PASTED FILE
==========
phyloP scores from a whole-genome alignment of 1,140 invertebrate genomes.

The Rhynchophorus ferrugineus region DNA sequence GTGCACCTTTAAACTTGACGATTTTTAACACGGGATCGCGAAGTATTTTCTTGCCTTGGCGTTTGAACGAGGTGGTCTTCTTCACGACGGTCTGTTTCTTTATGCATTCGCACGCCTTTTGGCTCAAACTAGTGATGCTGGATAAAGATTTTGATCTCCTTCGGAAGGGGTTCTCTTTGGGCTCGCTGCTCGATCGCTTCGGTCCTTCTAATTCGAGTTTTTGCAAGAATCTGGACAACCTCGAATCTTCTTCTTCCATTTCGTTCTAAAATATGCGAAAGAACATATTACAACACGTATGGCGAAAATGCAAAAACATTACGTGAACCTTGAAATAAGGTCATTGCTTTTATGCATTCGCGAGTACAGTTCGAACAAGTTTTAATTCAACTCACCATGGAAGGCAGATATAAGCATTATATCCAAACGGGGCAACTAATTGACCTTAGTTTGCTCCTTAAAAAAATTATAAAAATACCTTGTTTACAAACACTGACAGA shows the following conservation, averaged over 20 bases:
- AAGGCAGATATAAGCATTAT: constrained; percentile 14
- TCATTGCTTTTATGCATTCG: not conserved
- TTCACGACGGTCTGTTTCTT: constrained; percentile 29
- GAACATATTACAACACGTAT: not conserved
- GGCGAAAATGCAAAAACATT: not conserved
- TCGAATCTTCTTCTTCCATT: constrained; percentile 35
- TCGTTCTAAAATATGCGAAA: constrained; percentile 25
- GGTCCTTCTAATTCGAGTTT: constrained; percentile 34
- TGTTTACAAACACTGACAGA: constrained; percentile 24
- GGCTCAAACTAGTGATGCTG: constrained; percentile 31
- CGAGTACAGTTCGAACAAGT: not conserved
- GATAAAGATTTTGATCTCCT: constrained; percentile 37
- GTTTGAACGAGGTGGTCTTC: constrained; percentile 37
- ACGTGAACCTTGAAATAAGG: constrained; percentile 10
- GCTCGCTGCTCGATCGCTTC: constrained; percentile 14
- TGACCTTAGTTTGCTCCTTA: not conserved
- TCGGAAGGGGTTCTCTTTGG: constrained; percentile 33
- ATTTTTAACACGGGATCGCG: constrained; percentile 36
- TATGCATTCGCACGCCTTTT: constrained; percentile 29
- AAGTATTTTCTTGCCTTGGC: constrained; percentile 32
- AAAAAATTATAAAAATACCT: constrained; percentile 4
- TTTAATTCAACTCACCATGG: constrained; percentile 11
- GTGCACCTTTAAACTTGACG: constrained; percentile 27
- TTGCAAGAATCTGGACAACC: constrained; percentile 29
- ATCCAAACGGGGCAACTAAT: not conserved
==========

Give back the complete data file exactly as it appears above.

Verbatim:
phyloP scores from a whole-genome alignment of 1,140 invertebrate genomes.

The Rhynchophorus ferrugineus region DNA sequence GTGCACCTTTAAACTTGACGATTTTTAACACGGGATCGCGAAGTATTTTCTTGCCTTGGCGTTTGAACGAGGTGGTCTTCTTCACGACGGTCTGTTTCTTTATGCATTCGCACGCCTTTTGGCTCAAACTAGTGATGCTGGATAAAGATTTTGATCTCCTTCGGAAGGGGTTCTCTTTGGGCTCGCTGCTCGATCGCTTCGGTCCTTCTAATTCGAGTTTTTGCAAGAATCTGGACAACCTCGAATCTTCTTCTTCCATTTCGTTCTAAAATATGCGAAAGAACATATTACAACACGTATGGCGAAAATGCAAAAACATTACGTGAACCTTGAAATAAGGTCATTGCTTTTATGCATTCGCGAGTACAGTTCGAACAAGTTTTAATTCAACTCACCATGGAAGGCAGATATAAGCATTATATCCAAACGGGGCAACTAATTGACCTTAGTTTGCTCCTTAAAAAAATTATAAAAATACCTTGTTTACAAACACTGACAGA shows the following conservation, averaged over 20 bases:
- AAGGCAGATATAAGCATTAT: constrained; percentile 14
- TCATTGCTTTTATGCATTCG: not conserved
- TTCACGACGGTCTGTTTCTT: constrained; percentile 29
- GAACATATTACAACACGTAT: not conserved
- GGCGAAAATGCAAAAACATT: not conserved
- TCGAATCTTCTTCTTCCATT: constrained; percentile 35
- TCGTTCTAAAATATGCGAAA: constrained; percentile 25
- GGTCCTTCTAATTCGAGTTT: constrained; percentile 34
- TGTTTACAAACACTGACAGA: constrained; percentile 24
- GGCTCAAACTAGTGATGCTG: constrained; percentile 31
- CGAGTACAGTTCGAACAAGT: not conserved
- GATAAAGATTTTGATCTCCT: constrained; percentile 37
- GTTTGAACGAGGTGGTCTTC: constrained; percentile 37
- ACGTGAACCTTGAAATAAGG: constrained; percentile 10
- GCTCGCTGCTCGATCGCTTC: constrained; percentile 14
- TGACCTTAGTTTGCTCCTTA: not conserved
- TCGGAAGGGGTTCTCTTTGG: constrained; percentile 33
- ATTTTTAACACGGGATCGCG: constrained; percentile 36
- TATGCATTCGCACGCCTTTT: constrained; percentile 29
- AAGTATTTTCTTGCCTTGGC: constrained; percentile 32
- AAAAAATTATAAAAATACCT: constrained; percentile 4
- TTTAATTCAACTCACCATGG: constrained; percentile 11
- GTGCACCTTTAAACTTGACG: constrained; percentile 27
- TTGCAAGAATCTGGACAACC: constrained; percentile 29
- ATCCAAACGGGGCAACTAAT: not conserved